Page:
Here’s a handy tool for patching directly into the GPIO block of the Raspberry Pi, from Dr. Simon Monk!
I thought I would share this little helper I have made to simplify using the Pi with jumper wires.
If you are using your Raspberry Pi with Breadboard, and you have lots of connections to make, then the Pi Cobbler from Adafruit is pretty neat. However, sometimes you only need to make a couple of connections and the Cobbler is overkill and a few Male to Female jumper leads will do just fine.
The drawback with using Male to Female jumpers direct onto the GPIO is that you then have to count down the pins trying to find the pin you need, because nothing is labelled. Matching a diagram of the pinout to the actual pins is not easy and mistakes can be made.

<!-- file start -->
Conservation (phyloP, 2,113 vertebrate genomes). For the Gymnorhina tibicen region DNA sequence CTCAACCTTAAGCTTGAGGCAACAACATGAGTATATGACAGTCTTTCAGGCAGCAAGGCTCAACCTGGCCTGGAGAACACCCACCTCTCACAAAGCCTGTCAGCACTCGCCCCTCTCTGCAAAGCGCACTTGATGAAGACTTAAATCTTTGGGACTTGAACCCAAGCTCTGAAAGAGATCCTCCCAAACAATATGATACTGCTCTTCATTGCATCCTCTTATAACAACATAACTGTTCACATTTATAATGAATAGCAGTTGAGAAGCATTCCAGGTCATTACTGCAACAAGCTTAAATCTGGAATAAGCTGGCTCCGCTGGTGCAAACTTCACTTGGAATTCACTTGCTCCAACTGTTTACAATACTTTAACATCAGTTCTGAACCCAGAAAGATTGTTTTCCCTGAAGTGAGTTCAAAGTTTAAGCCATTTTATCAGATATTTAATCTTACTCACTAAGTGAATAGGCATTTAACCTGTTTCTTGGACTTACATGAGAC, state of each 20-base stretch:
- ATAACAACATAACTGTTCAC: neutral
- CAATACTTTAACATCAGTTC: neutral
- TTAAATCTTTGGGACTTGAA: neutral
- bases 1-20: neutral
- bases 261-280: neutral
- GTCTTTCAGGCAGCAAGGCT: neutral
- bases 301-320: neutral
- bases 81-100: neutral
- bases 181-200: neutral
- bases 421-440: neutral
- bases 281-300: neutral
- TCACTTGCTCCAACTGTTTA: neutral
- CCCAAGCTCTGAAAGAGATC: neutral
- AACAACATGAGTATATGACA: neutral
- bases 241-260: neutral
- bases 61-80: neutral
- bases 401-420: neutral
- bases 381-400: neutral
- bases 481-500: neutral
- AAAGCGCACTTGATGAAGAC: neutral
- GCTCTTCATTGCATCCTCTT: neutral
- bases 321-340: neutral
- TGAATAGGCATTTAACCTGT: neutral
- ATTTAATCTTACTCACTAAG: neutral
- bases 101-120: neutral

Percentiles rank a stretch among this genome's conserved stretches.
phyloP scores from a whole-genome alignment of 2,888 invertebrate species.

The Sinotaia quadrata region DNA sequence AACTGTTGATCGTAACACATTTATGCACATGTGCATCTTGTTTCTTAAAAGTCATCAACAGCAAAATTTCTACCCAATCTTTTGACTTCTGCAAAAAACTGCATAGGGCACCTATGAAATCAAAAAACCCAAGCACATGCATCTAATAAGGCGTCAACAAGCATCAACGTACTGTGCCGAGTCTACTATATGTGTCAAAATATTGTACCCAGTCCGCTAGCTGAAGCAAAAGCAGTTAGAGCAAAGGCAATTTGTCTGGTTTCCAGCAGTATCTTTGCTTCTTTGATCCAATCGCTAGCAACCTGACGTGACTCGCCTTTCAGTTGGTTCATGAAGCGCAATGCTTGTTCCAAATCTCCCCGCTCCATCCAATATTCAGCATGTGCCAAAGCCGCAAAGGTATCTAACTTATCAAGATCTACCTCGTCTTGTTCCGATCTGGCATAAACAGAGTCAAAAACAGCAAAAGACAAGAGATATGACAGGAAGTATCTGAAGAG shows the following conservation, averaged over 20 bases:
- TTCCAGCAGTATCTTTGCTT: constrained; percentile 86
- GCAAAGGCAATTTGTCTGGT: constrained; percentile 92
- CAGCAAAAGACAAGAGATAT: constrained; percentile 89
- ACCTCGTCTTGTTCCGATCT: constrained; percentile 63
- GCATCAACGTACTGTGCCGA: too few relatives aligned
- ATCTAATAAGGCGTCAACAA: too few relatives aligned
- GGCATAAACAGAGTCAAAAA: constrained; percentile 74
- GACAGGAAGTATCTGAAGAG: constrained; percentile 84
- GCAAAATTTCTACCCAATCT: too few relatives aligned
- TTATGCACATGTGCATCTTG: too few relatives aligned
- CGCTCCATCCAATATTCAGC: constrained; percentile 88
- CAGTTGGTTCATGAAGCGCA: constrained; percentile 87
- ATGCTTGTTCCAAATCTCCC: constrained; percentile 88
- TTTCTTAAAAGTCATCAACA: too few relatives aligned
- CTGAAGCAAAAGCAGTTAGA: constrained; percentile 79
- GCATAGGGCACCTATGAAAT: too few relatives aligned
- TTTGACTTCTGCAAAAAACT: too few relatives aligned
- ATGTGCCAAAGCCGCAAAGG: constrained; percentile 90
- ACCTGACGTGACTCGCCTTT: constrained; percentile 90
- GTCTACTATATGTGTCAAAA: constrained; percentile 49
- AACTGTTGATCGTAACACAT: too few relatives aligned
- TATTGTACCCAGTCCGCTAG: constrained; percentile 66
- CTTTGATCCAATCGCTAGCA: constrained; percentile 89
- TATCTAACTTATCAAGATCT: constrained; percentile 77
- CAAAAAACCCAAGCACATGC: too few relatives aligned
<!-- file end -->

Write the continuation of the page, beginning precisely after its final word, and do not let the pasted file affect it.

Enter the Raspberry Leaf! Okay, so its just a bit of paper, with all the pin labels on. Just save it, print it out, and cut around the border. It’s saved at 300 dpi.
To fit it onto the GPIO pins, I found it easiest to make the holes first by placing it over some breadboard and pushing a header pin through each hole in turn.
Pushing it all the way down to the bottom of the GPIO connector needs tome help from a plastic tool – or if you turn off your Pi and, use a small screwdriver. DON’T DO THIS WITH THE Pi POWERED UP!!!
Have an amazing project to share? Join the SHOW-AND-TELL every Wednesday night at 7:30pm ET on Google+ Hangouts.
Join us every Wednesday night at 8pm ET for Ask an Engineer!
Learn resistor values with Mho’s Resistance or get the best electronics calculator for engineers “Circuit Playground” – Adafruit’s Apps!
Maker Business — “Analog Devices to Buy Linear Technology for $14.8 Billion”
Wearables — Practice patience
Electronics — Look to ferrites (no, not ferrets, the European polecat) when faced with high frequency
Biohacking — TCAPS and Mary Roach on The 99% Invisible Podcast
No comments yet.
Sorry, the comment form is closed at this time.